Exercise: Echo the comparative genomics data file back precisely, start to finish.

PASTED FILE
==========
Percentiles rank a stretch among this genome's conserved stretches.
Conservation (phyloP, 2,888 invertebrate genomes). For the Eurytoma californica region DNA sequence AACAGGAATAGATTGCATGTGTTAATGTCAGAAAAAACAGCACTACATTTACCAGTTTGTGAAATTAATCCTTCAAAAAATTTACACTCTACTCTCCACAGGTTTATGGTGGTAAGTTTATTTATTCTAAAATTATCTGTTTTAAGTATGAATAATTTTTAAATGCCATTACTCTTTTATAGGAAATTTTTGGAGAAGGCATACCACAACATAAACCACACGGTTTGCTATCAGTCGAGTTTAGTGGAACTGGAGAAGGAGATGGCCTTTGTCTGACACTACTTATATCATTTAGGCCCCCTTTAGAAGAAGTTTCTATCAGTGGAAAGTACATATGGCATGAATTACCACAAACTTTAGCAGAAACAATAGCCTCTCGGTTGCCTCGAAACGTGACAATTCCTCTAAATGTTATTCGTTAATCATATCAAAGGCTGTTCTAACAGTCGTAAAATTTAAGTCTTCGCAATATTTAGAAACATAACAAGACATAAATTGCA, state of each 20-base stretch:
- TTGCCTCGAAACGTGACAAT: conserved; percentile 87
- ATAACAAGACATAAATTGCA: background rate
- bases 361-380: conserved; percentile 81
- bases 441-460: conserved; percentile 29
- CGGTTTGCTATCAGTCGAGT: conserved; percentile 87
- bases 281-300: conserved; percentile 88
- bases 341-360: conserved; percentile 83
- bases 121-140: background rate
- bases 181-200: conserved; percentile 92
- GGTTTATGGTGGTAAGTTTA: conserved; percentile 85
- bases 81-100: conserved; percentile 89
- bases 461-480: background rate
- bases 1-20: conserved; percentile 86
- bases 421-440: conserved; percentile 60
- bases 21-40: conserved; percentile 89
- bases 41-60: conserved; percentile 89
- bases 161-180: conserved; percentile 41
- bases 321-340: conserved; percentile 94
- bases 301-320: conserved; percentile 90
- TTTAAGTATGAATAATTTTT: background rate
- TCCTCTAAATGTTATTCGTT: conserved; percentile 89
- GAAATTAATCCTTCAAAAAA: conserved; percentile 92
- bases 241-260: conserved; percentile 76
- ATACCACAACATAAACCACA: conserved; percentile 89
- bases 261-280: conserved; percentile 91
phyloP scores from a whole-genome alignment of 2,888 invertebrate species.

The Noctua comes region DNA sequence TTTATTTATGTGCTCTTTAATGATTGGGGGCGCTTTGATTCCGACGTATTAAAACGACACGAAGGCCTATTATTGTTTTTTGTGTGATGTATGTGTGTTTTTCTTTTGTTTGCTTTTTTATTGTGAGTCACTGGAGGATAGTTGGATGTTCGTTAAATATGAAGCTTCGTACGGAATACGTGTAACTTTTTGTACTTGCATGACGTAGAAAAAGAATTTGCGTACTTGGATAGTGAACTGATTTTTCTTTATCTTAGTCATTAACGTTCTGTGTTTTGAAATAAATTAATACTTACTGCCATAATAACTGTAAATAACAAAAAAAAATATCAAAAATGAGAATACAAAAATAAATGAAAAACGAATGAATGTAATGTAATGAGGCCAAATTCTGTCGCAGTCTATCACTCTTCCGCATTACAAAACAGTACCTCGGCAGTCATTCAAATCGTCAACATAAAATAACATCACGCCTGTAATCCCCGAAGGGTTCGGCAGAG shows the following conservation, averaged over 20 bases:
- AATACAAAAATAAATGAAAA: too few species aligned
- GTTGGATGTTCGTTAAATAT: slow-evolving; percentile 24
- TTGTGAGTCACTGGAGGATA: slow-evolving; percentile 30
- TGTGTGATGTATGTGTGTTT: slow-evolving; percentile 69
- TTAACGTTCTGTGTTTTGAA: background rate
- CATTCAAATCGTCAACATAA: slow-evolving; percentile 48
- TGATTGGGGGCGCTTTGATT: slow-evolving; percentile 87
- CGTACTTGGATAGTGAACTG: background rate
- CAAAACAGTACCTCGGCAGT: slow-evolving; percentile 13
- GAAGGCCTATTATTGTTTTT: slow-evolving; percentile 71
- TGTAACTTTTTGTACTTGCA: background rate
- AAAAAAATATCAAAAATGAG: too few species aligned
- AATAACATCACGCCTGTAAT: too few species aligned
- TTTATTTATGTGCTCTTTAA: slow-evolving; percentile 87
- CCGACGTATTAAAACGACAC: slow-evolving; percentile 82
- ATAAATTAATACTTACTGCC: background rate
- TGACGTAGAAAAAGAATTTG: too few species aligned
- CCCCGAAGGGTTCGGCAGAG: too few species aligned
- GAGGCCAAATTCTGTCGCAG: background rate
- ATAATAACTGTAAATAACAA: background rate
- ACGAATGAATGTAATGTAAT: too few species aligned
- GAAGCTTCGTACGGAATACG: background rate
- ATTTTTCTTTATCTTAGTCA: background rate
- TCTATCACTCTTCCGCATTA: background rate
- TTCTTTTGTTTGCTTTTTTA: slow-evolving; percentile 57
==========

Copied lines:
Percentiles rank a stretch among this genome's conserved stretches.
Conservation (phyloP, 2,888 invertebrate genomes). For the Eurytoma californica region DNA sequence AACAGGAATAGATTGCATGTGTTAATGTCAGAAAAAACAGCACTACATTTACCAGTTTGTGAAATTAATCCTTCAAAAAATTTACACTCTACTCTCCACAGGTTTATGGTGGTAAGTTTATTTATTCTAAAATTATCTGTTTTAAGTATGAATAATTTTTAAATGCCATTACTCTTTTATAGGAAATTTTTGGAGAAGGCATACCACAACATAAACCACACGGTTTGCTATCAGTCGAGTTTAGTGGAACTGGAGAAGGAGATGGCCTTTGTCTGACACTACTTATATCATTTAGGCCCCCTTTAGAAGAAGTTTCTATCAGTGGAAAGTACATATGGCATGAATTACCACAAACTTTAGCAGAAACAATAGCCTCTCGGTTGCCTCGAAACGTGACAATTCCTCTAAATGTTATTCGTTAATCATATCAAAGGCTGTTCTAACAGTCGTAAAATTTAAGTCTTCGCAATATTTAGAAACATAACAAGACATAAATTGCA, state of each 20-base stretch:
- TTGCCTCGAAACGTGACAAT: conserved; percentile 87
- ATAACAAGACATAAATTGCA: background rate
- bases 361-380: conserved; percentile 81
- bases 441-460: conserved; percentile 29
- CGGTTTGCTATCAGTCGAGT: conserved; percentile 87
- bases 281-300: conserved; percentile 88
- bases 341-360: conserved; percentile 83
- bases 121-140: background rate
- bases 181-200: conserved; percentile 92
- GGTTTATGGTGGTAAGTTTA: conserved; percentile 85
- bases 81-100: conserved; percentile 89
- bases 461-480: background rate
- bases 1-20: conserved; percentile 86
- bases 421-440: conserved; percentile 60
- bases 21-40: conserved; percentile 89
- bases 41-60: conserved; percentile 89
- bases 161-180: conserved; percentile 41
- bases 321-340: conserved; percentile 94
- bases 301-320: conserved; percentile 90
- TTTAAGTATGAATAATTTTT: background rate
- TCCTCTAAATGTTATTCGTT: conserved; percentile 89
- GAAATTAATCCTTCAAAAAA: conserved; percentile 92
- bases 241-260: conserved; percentile 76
- ATACCACAACATAAACCACA: conserved; percentile 89
- bases 261-280: conserved; percentile 91
phyloP scores from a whole-genome alignment of 2,888 invertebrate species.

The Noctua comes region DNA sequence TTTATTTATGTGCTCTTTAATGATTGGGGGCGCTTTGATTCCGACGTATTAAAACGACACGAAGGCCTATTATTGTTTTTTGTGTGATGTATGTGTGTTTTTCTTTTGTTTGCTTTTTTATTGTGAGTCACTGGAGGATAGTTGGATGTTCGTTAAATATGAAGCTTCGTACGGAATACGTGTAACTTTTTGTACTTGCATGACGTAGAAAAAGAATTTGCGTACTTGGATAGTGAACTGATTTTTCTTTATCTTAGTCATTAACGTTCTGTGTTTTGAAATAAATTAATACTTACTGCCATAATAACTGTAAATAACAAAAAAAAATATCAAAAATGAGAATACAAAAATAAATGAAAAACGAATGAATGTAATGTAATGAGGCCAAATTCTGTCGCAGTCTATCACTCTTCCGCATTACAAAACAGTACCTCGGCAGTCATTCAAATCGTCAACATAAAATAACATCACGCCTGTAATCCCCGAAGGGTTCGGCAGAG shows the following conservation, averaged over 20 bases:
- AATACAAAAATAAATGAAAA: too few species aligned
- GTTGGATGTTCGTTAAATAT: slow-evolving; percentile 24
- TTGTGAGTCACTGGAGGATA: slow-evolving; percentile 30
- TGTGTGATGTATGTGTGTTT: slow-evolving; percentile 69
- TTAACGTTCTGTGTTTTGAA: background rate
- CATTCAAATCGTCAACATAA: slow-evolving; percentile 48
- TGATTGGGGGCGCTTTGATT: slow-evolving; percentile 87
- CGTACTTGGATAGTGAACTG: background rate
- CAAAACAGTACCTCGGCAGT: slow-evolving; percentile 13
- GAAGGCCTATTATTGTTTTT: slow-evolving; percentile 71
- TGTAACTTTTTGTACTTGCA: background rate
- AAAAAAATATCAAAAATGAG: too few species aligned
- AATAACATCACGCCTGTAAT: too few species aligned
- TTTATTTATGTGCTCTTTAA: slow-evolving; percentile 87
- CCGACGTATTAAAACGACAC: slow-evolving; percentile 82
- ATAAATTAATACTTACTGCC: background rate
- TGACGTAGAAAAAGAATTTG: too few species aligned
- CCCCGAAGGGTTCGGCAGAG: too few species aligned
- GAGGCCAAATTCTGTCGCAG: background rate
- ATAATAACTGTAAATAACAA: background rate
- ACGAATGAATGTAATGTAAT: too few species aligned
- GAAGCTTCGTACGGAATACG: background rate
- ATTTTTCTTTATCTTAGTCA: background rate
- TCTATCACTCTTCCGCATTA: background rate
- TTCTTTTGTTTGCTTTTTTA: slow-evolving; percentile 57